Racism has been on the rise globally. As an African, have you been a victim?
Racism is an issue that should be treated with care or it will used in the wrong way. It has been around for more than 400 years and will continue to be whether we like it or not. We just have to develop a stronger mental strength to overcome it. Often, Africans have been accused of playing the race card to be seen as victims, but I think we should not let that put us down. Rather, it should be a motivating factor to push us to work even harder, to prove to those who treat us that way that we cannot be broken no matter what. That is exactly what I’ve been able to do to help prove that even in the midst of difficulties and people not wanting you to succeed or give you merit for what you are doing, that you can still stand your ground and prove them all wrong to the glory of God.
If you get an offer to coach any of Nigeria’s national teams, will you be willing?
Any time there is a vacancy to coach our national team and if I’m free or can be free to come and serve my country, for sure I’m open to it.
While you were with the Super Eagles, you were not the first choice goalkeeper. Why were you not able to feature more regularly for the national team?
During my time in the national team, I was in camp with the best goalkeepers in the country and they were playing in major European leagues, so having succeeded to be in goal for my country in about 10 to12 games is a fulfilling experience, even though I would have loved to played more match, but no regrets.
You were a member of the 2000 squad which lost the AFCON to Cameroon in Lagos. How did you feel after Eagles lost the final on penalties?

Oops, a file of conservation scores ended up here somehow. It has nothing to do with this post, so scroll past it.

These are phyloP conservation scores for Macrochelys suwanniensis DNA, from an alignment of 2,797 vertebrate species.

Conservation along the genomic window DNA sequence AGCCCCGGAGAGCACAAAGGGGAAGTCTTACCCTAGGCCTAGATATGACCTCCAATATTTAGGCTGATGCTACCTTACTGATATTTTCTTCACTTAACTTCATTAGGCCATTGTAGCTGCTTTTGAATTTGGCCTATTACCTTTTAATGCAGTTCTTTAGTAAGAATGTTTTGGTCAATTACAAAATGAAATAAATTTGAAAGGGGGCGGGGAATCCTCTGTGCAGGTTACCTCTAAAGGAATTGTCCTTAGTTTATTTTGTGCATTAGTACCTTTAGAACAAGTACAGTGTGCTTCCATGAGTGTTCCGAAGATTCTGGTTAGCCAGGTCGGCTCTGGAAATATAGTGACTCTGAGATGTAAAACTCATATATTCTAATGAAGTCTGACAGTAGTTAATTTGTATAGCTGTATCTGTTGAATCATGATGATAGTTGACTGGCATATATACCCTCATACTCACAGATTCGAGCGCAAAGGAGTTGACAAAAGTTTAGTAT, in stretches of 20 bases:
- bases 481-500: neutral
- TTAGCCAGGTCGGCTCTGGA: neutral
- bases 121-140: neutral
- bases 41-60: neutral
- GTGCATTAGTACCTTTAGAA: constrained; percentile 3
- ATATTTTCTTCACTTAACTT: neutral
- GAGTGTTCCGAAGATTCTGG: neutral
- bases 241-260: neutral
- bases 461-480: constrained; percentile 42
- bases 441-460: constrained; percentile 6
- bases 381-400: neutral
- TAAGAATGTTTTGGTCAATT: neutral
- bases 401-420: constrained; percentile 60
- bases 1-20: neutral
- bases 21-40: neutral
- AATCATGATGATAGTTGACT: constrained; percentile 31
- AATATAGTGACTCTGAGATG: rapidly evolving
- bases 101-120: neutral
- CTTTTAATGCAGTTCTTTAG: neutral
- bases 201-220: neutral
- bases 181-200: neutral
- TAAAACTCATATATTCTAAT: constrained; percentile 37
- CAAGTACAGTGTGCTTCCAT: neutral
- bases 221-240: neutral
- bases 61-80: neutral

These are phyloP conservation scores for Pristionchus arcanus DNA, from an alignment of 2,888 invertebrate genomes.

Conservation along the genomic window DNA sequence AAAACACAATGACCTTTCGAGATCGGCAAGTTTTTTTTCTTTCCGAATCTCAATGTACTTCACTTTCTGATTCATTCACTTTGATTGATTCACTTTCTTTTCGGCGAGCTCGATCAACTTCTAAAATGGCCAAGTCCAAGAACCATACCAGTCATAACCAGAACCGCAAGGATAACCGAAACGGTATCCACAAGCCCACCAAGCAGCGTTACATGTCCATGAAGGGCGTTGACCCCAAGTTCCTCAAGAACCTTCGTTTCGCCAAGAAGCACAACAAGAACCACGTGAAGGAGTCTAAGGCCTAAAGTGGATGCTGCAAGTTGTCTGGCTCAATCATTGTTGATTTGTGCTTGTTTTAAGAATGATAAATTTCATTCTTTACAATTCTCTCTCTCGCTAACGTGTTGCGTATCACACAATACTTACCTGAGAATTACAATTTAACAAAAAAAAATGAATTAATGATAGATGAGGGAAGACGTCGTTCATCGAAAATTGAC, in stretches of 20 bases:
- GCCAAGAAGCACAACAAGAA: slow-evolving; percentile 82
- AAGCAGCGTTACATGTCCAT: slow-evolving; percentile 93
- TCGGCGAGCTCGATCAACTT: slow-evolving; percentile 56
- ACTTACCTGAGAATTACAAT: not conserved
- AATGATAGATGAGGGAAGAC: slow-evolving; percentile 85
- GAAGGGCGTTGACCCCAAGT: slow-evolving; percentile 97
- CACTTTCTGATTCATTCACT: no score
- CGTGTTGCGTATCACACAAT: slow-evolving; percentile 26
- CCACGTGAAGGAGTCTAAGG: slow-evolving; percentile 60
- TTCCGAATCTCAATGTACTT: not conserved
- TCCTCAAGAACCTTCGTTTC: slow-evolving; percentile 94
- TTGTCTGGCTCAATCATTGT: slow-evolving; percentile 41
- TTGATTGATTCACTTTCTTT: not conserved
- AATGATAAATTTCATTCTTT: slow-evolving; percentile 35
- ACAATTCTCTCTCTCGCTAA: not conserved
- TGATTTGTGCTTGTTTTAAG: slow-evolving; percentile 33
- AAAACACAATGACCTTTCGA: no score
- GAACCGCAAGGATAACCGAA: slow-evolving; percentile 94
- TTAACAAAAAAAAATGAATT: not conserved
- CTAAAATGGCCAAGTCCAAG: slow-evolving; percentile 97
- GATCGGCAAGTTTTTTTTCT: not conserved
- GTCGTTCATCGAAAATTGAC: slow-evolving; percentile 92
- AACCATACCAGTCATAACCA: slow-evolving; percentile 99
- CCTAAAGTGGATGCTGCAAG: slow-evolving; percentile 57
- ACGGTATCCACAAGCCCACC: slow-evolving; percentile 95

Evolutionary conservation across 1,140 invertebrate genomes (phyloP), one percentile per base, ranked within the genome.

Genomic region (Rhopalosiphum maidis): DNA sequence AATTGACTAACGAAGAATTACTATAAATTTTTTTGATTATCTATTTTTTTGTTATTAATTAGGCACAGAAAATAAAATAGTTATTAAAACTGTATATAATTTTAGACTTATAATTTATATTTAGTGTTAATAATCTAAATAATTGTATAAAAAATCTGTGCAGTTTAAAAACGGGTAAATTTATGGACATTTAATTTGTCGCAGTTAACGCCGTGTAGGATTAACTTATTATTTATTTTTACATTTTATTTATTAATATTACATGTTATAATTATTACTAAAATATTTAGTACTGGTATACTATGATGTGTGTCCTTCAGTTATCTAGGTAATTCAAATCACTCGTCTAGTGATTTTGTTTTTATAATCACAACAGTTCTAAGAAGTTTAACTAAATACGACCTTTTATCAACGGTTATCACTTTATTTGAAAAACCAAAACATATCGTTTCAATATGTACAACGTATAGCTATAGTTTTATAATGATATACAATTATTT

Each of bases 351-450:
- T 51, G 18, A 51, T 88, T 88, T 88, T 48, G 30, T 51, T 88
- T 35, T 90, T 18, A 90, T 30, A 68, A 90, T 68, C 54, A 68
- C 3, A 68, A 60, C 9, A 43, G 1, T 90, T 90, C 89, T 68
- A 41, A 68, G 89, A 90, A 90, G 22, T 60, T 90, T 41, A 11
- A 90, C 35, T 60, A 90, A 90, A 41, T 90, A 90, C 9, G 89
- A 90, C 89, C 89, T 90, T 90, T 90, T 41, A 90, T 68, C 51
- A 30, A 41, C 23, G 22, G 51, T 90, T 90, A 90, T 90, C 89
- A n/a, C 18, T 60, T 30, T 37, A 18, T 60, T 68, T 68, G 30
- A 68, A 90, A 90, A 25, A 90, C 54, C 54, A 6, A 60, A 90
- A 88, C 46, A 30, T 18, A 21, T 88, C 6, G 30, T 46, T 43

Losing in the final to Cameroon at the 2000 AFCON was so devastating that we locked ourselves up in our hotel rooms and couldn’t even eat the whole day, the next day after we lost. That was one of the most difficult days of my career.
You were also part of the 2002 AFCON squad where senior players like Finidi George, Sunday Oliseh and Tijani Babangida were axed from that year’s World Cup-bound team over alleged player revolt. What happened?
The 2002 AFCON is another era in my career that I will not forget easily because I lost my place in the team that went to the World Cup after that incident and the national team took a downward spiral after that because you cannot change almost an entire team and expect to do well after that. That is one of the best teams Nigeria ever produced. I didn’t see anything wrong in what the players did to warrant such treatment from the then minister of sports and his entourage, but that is past now and we look ahead.
You were also dropped from the 2002 Korea/Japan World Cup. Do you regret not playing at the World Cup?
For sure, I regret not being part of the team that represented my country at the World Cup, having come so close.
What were the highlights and low points of your playing career?
The highlights of my career are winning the league championship with my club KF Tirana and becoming the first African and Nigerian to do so, winning laurels in almost every club that I played for and being part of those who represented Nigeria at the 2000 and 2002 AFCON. The low points are not winning the AFCON in Nigeria, having came so close and in front of our fans at the National stadium Lagos, not going to the World Cup, and when my club KF Tirana got relegated to the lower division in 2017.
You were unable to play in the major European leagues. What was the reason for this?
Playing in the Albanian league at the time I came here affected my chances of playing in other major leagues. Also, during my days, foreign goalkeepers were not that in demand in European leagues, strikers and attacking midfielders were in demand, unlike now that you have African goalkeepers playing in major leagues.